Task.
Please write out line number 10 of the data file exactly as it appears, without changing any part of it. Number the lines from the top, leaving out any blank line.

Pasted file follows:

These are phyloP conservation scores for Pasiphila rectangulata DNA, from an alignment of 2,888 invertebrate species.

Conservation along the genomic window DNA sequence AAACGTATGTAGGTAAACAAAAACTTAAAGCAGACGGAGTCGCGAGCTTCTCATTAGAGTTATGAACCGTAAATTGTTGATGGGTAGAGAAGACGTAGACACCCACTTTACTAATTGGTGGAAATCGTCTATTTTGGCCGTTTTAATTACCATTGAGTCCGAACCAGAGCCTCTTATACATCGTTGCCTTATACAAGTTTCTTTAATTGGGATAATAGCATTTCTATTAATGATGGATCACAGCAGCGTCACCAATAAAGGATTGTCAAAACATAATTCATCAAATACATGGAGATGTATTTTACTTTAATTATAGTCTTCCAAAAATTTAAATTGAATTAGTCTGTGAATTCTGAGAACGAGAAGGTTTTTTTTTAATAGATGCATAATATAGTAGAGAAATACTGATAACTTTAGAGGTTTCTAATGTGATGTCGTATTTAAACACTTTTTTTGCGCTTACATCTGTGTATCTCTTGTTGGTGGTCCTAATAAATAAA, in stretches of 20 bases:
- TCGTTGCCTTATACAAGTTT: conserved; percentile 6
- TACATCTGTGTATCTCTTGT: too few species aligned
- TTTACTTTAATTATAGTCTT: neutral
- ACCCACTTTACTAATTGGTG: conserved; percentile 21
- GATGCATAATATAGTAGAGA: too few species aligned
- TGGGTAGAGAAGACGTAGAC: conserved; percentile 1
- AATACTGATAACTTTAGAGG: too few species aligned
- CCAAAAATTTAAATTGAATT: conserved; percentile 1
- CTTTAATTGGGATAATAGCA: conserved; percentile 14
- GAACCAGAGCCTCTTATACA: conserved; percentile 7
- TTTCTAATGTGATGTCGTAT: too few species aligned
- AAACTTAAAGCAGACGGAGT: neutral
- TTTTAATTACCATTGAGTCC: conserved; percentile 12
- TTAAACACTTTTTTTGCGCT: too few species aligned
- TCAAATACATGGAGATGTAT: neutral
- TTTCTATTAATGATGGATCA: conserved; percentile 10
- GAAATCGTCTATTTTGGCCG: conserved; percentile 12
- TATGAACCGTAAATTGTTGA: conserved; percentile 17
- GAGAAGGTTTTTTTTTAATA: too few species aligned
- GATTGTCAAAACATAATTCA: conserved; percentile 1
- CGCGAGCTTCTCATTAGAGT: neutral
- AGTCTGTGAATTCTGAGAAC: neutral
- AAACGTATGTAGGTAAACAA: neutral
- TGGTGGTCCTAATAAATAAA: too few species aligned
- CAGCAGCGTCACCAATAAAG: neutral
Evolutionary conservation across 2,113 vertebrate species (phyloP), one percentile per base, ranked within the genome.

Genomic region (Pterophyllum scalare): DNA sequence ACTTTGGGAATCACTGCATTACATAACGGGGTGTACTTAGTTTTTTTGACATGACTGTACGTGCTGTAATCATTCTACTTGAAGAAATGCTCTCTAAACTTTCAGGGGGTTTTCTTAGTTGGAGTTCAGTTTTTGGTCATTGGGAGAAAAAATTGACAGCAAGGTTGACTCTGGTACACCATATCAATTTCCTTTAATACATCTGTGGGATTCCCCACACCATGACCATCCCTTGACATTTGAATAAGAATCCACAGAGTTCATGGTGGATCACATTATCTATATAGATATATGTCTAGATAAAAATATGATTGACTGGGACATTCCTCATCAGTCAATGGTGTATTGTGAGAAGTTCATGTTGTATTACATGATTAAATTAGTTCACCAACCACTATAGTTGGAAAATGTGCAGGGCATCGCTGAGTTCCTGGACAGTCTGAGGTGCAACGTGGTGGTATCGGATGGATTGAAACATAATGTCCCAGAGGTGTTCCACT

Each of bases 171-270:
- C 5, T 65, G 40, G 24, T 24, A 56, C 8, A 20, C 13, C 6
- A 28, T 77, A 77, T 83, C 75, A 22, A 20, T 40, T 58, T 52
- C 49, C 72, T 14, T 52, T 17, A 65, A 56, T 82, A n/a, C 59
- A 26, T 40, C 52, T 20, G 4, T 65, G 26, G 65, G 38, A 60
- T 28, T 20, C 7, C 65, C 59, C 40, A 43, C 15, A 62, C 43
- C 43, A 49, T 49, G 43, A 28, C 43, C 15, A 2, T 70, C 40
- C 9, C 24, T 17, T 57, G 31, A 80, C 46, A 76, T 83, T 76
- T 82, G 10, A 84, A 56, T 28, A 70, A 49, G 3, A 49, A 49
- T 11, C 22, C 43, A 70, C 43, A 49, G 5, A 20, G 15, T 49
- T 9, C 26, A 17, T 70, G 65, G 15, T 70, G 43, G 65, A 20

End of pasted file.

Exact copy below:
- CCAAAAATTTAAATTGAATT: conserved; percentile 1